ricosuave
 member, 151 posts
 joined 6/27/2002
Tue 30 Jun 2020
at 23:07
Re: D&D race restructure

I think saying that a gorilla being more different compared to an orc in regards to humans is a ridiculous statement.


The very idea that Orcs, or gnomes, or [insert fantasy race here] are nigh identical to humans as to not have any adjustments to any attributes is mind boggling.


Orcs are no more or less closer genetically to humans as a dolphin or a pig is to a human.

For me is it simple for one to understand that two beings with completely different physiologies are going to have different attributes in their mental acuity or physical ability.


to say otherwise I feel is tantamount to saying that fish can breathe air just as good as the owl.
phoenix9lives
 member, 1010 posts
 GENE POLICE!  YOU!
 GET OUTTA THE POOL!
Tue 30 Jun 2020
at 23:10
Re: D&D race restructure
In reply to Prince of Boredom (msg # 30):

quote:
But, as an example, humans and orcs are different "species". That's one of the biggest problems with D&D, the fact that they used the term "race" vice "species". So yes, a homo sapiens is a homo sapiens, but an orc is NOT a homo sapiens. And given that, they absolutely can have a lower, or higher, natural intelligence than a human. Just as they might be stronger or have a higher constitution, based on having a different physiology.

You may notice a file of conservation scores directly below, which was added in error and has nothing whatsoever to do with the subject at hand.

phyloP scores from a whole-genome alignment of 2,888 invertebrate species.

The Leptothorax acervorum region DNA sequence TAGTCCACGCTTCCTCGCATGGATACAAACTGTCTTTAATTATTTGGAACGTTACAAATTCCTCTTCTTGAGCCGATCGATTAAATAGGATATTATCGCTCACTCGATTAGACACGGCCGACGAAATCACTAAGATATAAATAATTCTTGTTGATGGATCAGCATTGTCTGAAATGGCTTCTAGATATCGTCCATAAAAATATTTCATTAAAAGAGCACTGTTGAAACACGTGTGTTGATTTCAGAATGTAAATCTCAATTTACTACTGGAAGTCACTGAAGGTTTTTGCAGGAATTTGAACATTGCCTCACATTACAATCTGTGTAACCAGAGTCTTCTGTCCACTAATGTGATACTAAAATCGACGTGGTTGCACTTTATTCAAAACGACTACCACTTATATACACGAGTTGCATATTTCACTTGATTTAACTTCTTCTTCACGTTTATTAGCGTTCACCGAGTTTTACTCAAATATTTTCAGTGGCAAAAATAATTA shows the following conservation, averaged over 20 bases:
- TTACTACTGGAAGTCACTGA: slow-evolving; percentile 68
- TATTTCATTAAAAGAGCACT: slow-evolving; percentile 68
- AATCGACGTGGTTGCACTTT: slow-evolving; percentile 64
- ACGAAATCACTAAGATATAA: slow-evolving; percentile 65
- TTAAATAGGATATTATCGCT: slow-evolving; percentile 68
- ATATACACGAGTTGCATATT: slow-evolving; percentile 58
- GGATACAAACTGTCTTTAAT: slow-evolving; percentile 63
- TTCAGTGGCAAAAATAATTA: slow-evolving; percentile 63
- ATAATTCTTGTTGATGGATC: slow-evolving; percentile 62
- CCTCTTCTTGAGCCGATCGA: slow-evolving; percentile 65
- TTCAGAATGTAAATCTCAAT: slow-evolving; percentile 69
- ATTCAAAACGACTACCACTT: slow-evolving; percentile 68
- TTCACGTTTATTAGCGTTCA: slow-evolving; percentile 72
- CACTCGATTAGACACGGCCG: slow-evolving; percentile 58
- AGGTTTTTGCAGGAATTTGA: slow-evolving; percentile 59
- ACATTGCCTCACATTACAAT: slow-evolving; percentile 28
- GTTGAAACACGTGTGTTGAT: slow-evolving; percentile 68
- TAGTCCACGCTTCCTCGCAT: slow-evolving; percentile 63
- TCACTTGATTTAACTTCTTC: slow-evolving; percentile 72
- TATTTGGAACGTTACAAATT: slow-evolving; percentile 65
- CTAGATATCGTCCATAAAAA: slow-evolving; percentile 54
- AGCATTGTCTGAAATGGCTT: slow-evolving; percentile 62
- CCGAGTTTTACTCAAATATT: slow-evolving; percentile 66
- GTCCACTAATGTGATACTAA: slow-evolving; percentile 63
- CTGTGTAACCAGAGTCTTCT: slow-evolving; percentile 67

Except, in Dungeons and Dragons, are they really different a species?  It has been established in D&D canon that humans can produce viable offspring with dwarves (muls in Dark Sun), elves, orcs, and even ogres.  In one setting, there are even trollkin, who seem to be hybrid human-trolls.  That would mean, in real world terms, that their DNA is at least a 98% match to human.  Like chimpanzees in the real world.  If someone chose to, it would be possible to hybridize a human-chimpanzee.  But, how closw genetically are gorillas, chimps, mandrills, and monkeys to each other?  The question becomes:  If a human can breed with them, then how human are they really?

This message was last edited by the user at 00:44, Wed 01 July.

evileeyore
 member, 352 posts
 GURPS GM and Player
Tue 30 Jun 2020
at 23:24
Re: D&D race restructure
Bruiser419:
I think it's unnecessary and simply being done to make sure the game stays "relevant" and somewhat free from social attack.

Yup.  It's a whole lot of virtue signaling.

Granted, it won't affect my games*.  If I decide Drow are Evil because they're EVIL (because they're drawn that way†), then they're Evil, ain't no two ways about it.  In fact, i'm willing to bet it affects less than 10% of the games out there being run.  The only negative effect this will have is a chilling on how races are built in the mainstream RPG games and at how races are depicted in con games (but like that's always been on, like how Characters couldn't be homosexual in games run at GENCon in the 80s-90s, this is just the pendulum swinging wildly again).


*  I don't play or run D&D.  And even if I did, someone else's Critical Theory rules have no bearing on how I run my games.

†  Or because they have Australian accents and thus are all criminals‡... https://pbs.twimg.com/media/Eb...t=jpg&name=large

‡  I kid, I kid.
witchdoctor
 member, 184 posts
 ᏣᏔᎩ
Tue 30 Jun 2020
at 23:30
Re: D&D race restructure
I told myself I wouldn't be look at this thread...but here I am.

  There's a lot of moving parts to this issue and so far most of them have had at least one person comment on said parts.  The important part is he going to get post in the conversation, however, and it's the part that actually needs discussion in the gaming community.